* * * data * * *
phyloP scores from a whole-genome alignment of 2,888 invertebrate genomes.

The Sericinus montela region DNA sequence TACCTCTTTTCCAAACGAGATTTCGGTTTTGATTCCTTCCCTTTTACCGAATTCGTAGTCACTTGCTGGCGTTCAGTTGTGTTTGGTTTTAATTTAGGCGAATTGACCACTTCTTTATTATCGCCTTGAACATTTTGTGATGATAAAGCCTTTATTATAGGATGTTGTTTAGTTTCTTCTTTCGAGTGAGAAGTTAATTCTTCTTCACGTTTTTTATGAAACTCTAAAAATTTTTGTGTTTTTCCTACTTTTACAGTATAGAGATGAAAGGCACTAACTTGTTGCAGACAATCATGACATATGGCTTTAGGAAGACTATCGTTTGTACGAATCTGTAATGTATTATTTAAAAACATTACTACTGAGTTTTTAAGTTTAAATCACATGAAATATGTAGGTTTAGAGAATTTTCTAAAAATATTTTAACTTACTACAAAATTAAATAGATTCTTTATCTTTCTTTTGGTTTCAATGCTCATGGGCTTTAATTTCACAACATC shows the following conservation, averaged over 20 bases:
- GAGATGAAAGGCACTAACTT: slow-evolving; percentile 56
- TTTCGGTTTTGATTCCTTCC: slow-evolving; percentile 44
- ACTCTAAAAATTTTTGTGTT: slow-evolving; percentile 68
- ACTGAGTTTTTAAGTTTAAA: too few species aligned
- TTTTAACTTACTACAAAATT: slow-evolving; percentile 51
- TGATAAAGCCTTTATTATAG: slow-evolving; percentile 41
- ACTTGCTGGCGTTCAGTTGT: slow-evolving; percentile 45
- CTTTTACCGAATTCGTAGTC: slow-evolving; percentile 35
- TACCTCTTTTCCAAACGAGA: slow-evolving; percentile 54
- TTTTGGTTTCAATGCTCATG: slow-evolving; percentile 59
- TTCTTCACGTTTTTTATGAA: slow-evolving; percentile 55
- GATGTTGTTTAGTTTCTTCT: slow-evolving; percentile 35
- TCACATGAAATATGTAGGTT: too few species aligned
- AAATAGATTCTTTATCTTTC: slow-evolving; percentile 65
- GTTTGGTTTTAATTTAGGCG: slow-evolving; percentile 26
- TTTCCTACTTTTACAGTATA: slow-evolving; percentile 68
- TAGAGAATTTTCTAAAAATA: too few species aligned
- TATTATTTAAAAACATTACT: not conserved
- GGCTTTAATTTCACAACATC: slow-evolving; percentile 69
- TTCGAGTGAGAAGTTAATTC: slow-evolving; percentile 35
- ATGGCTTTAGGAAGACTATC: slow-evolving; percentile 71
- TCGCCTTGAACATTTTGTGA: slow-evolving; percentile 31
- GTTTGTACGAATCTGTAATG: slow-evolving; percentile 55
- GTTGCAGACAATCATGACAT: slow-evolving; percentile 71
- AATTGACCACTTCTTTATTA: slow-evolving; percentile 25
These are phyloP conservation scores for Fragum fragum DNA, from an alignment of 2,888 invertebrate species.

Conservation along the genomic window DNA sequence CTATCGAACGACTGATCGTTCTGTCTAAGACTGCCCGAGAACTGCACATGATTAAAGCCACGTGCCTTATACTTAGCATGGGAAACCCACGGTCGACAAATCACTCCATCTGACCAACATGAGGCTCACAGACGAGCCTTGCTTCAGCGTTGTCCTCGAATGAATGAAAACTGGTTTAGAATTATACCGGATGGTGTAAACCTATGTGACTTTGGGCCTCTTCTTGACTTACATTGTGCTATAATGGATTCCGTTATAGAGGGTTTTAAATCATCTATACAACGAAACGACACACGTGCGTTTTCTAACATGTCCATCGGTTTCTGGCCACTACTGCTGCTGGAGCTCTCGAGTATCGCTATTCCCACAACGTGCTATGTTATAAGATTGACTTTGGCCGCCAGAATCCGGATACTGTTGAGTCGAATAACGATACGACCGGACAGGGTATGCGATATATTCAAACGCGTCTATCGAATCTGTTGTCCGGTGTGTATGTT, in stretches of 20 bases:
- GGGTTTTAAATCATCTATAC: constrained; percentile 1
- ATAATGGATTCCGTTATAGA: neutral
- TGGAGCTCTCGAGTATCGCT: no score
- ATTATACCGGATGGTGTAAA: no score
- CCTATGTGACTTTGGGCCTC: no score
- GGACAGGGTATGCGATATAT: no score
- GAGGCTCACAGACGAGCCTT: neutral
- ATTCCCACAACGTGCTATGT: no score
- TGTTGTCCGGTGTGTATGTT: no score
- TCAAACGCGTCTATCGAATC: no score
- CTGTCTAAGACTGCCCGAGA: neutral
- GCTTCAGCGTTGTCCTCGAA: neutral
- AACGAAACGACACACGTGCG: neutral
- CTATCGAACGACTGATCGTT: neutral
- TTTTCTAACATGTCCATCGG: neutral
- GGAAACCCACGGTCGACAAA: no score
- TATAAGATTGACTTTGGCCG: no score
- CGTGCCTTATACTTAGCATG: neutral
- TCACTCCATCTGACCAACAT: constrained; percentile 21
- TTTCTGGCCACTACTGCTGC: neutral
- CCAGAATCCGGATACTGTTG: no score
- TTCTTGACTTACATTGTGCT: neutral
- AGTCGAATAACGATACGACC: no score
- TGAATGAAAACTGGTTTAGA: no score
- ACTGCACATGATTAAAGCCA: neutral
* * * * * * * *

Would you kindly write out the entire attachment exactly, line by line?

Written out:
phyloP scores from a whole-genome alignment of 2,888 invertebrate genomes.

The Sericinus montela region DNA sequence TACCTCTTTTCCAAACGAGATTTCGGTTTTGATTCCTTCCCTTTTACCGAATTCGTAGTCACTTGCTGGCGTTCAGTTGTGTTTGGTTTTAATTTAGGCGAATTGACCACTTCTTTATTATCGCCTTGAACATTTTGTGATGATAAAGCCTTTATTATAGGATGTTGTTTAGTTTCTTCTTTCGAGTGAGAAGTTAATTCTTCTTCACGTTTTTTATGAAACTCTAAAAATTTTTGTGTTTTTCCTACTTTTACAGTATAGAGATGAAAGGCACTAACTTGTTGCAGACAATCATGACATATGGCTTTAGGAAGACTATCGTTTGTACGAATCTGTAATGTATTATTTAAAAACATTACTACTGAGTTTTTAAGTTTAAATCACATGAAATATGTAGGTTTAGAGAATTTTCTAAAAATATTTTAACTTACTACAAAATTAAATAGATTCTTTATCTTTCTTTTGGTTTCAATGCTCATGGGCTTTAATTTCACAACATC shows the following conservation, averaged over 20 bases:
- GAGATGAAAGGCACTAACTT: slow-evolving; percentile 56
- TTTCGGTTTTGATTCCTTCC: slow-evolving; percentile 44
- ACTCTAAAAATTTTTGTGTT: slow-evolving; percentile 68
- ACTGAGTTTTTAAGTTTAAA: too few species aligned
- TTTTAACTTACTACAAAATT: slow-evolving; percentile 51
- TGATAAAGCCTTTATTATAG: slow-evolving; percentile 41
- ACTTGCTGGCGTTCAGTTGT: slow-evolving; percentile 45
- CTTTTACCGAATTCGTAGTC: slow-evolving; percentile 35
- TACCTCTTTTCCAAACGAGA: slow-evolving; percentile 54
- TTTTGGTTTCAATGCTCATG: slow-evolving; percentile 59
- TTCTTCACGTTTTTTATGAA: slow-evolving; percentile 55
- GATGTTGTTTAGTTTCTTCT: slow-evolving; percentile 35
- TCACATGAAATATGTAGGTT: too few species aligned
- AAATAGATTCTTTATCTTTC: slow-evolving; percentile 65
- GTTTGGTTTTAATTTAGGCG: slow-evolving; percentile 26
- TTTCCTACTTTTACAGTATA: slow-evolving; percentile 68
- TAGAGAATTTTCTAAAAATA: too few species aligned
- TATTATTTAAAAACATTACT: not conserved
- GGCTTTAATTTCACAACATC: slow-evolving; percentile 69
- TTCGAGTGAGAAGTTAATTC: slow-evolving; percentile 35
- ATGGCTTTAGGAAGACTATC: slow-evolving; percentile 71
- TCGCCTTGAACATTTTGTGA: slow-evolving; percentile 31
- GTTTGTACGAATCTGTAATG: slow-evolving; percentile 55
- GTTGCAGACAATCATGACAT: slow-evolving; percentile 71
- AATTGACCACTTCTTTATTA: slow-evolving; percentile 25
These are phyloP conservation scores for Fragum fragum DNA, from an alignment of 2,888 invertebrate species.

Conservation along the genomic window DNA sequence CTATCGAACGACTGATCGTTCTGTCTAAGACTGCCCGAGAACTGCACATGATTAAAGCCACGTGCCTTATACTTAGCATGGGAAACCCACGGTCGACAAATCACTCCATCTGACCAACATGAGGCTCACAGACGAGCCTTGCTTCAGCGTTGTCCTCGAATGAATGAAAACTGGTTTAGAATTATACCGGATGGTGTAAACCTATGTGACTTTGGGCCTCTTCTTGACTTACATTGTGCTATAATGGATTCCGTTATAGAGGGTTTTAAATCATCTATACAACGAAACGACACACGTGCGTTTTCTAACATGTCCATCGGTTTCTGGCCACTACTGCTGCTGGAGCTCTCGAGTATCGCTATTCCCACAACGTGCTATGTTATAAGATTGACTTTGGCCGCCAGAATCCGGATACTGTTGAGTCGAATAACGATACGACCGGACAGGGTATGCGATATATTCAAACGCGTCTATCGAATCTGTTGTCCGGTGTGTATGTT, in stretches of 20 bases:
- GGGTTTTAAATCATCTATAC: constrained; percentile 1
- ATAATGGATTCCGTTATAGA: neutral
- TGGAGCTCTCGAGTATCGCT: no score
- ATTATACCGGATGGTGTAAA: no score
- CCTATGTGACTTTGGGCCTC: no score
- GGACAGGGTATGCGATATAT: no score
- GAGGCTCACAGACGAGCCTT: neutral
- ATTCCCACAACGTGCTATGT: no score
- TGTTGTCCGGTGTGTATGTT: no score
- TCAAACGCGTCTATCGAATC: no score
- CTGTCTAAGACTGCCCGAGA: neutral
- GCTTCAGCGTTGTCCTCGAA: neutral
- AACGAAACGACACACGTGCG: neutral
- CTATCGAACGACTGATCGTT: neutral
- TTTTCTAACATGTCCATCGG: neutral
- GGAAACCCACGGTCGACAAA: no score
- TATAAGATTGACTTTGGCCG: no score
- CGTGCCTTATACTTAGCATG: neutral
- TCACTCCATCTGACCAACAT: constrained; percentile 21
- TTTCTGGCCACTACTGCTGC: neutral
- CCAGAATCCGGATACTGTTG: no score
- TTCTTGACTTACATTGTGCT: neutral
- AGTCGAATAACGATACGACC: no score
- TGAATGAAAACTGGTTTAGA: no score
- ACTGCACATGATTAAAGCCA: neutral